Answer: Well, now that you know that what you used not the right product, let's concentrate on trying to fix the problem. Obviously, grass killer is going to kill the grass, roots and all. And, it will have some residual effect until the chemicals biodegrade (degrade in the presence of sunlight and fresh air). I don't know how long it will take to degrade - that will depend upon how much was applied. So, the quickest fix would be to dig out the dead grass in the affected areas, along with some of the soil. Dig down 5-6 inches and remove all the debris. You can pile this soil up somewhere else in the yard and use it again, after all the weed killer has weathered out. Then take some soil from another part of your yard and spread it into the holes in your lawn. Then reseed. The new grass should sprout in 7-10 days as long as you water often enough to keep it from drying out.
In general, turfgrass needs about one-inch of water per week. To figure out how much water your sprinklers are putting out, set several empty cat food or tuna cans on the lawn and water as usual. Then measure the amount of water in the cans. If it's about one-inch, you're applying the right amount. If it's less, you'll need to water longer to achieve the one-inch goal. If water runs off the lawn before you collect one inch in the cans, you can adjust your watering - water for 15 minutes, turn the water off for 15-30 minutes, turn it on again, then off, repeating this process as often as necessary to supply one inch of water to your lawn.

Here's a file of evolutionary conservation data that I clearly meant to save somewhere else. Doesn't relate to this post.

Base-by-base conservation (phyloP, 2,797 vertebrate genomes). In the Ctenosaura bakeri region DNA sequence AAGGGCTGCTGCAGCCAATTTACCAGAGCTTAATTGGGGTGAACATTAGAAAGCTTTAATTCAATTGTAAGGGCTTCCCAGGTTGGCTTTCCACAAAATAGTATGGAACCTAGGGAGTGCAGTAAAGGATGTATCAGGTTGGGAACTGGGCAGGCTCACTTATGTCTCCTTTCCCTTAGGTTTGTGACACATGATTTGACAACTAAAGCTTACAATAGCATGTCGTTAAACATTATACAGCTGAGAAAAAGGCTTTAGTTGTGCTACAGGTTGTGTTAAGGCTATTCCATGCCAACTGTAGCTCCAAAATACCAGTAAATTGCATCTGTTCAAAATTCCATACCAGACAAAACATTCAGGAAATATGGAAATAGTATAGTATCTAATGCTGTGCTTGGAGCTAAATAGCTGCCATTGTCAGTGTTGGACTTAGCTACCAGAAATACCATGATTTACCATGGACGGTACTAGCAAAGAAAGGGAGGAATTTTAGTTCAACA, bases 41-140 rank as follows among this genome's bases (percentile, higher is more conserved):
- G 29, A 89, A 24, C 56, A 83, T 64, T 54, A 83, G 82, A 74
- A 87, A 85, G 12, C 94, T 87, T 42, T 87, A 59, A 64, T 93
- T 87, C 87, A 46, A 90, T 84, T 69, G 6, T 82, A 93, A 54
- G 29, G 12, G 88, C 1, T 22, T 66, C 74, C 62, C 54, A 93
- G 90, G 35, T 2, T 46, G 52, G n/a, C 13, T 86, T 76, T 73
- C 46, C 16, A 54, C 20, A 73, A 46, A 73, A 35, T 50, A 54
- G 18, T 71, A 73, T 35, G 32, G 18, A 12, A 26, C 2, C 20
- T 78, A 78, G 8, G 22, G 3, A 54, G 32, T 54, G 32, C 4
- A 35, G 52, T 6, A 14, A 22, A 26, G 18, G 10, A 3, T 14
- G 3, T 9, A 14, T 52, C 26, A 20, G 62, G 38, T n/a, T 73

Obviously, the safest thing to use on your lawn to keep weeds at bay is a weed and feed product. Weed and feed fertilizer products contain 2,4-D which is a broadleaf weed killer. It will not harm grasses.
Best wishes with your lawn!
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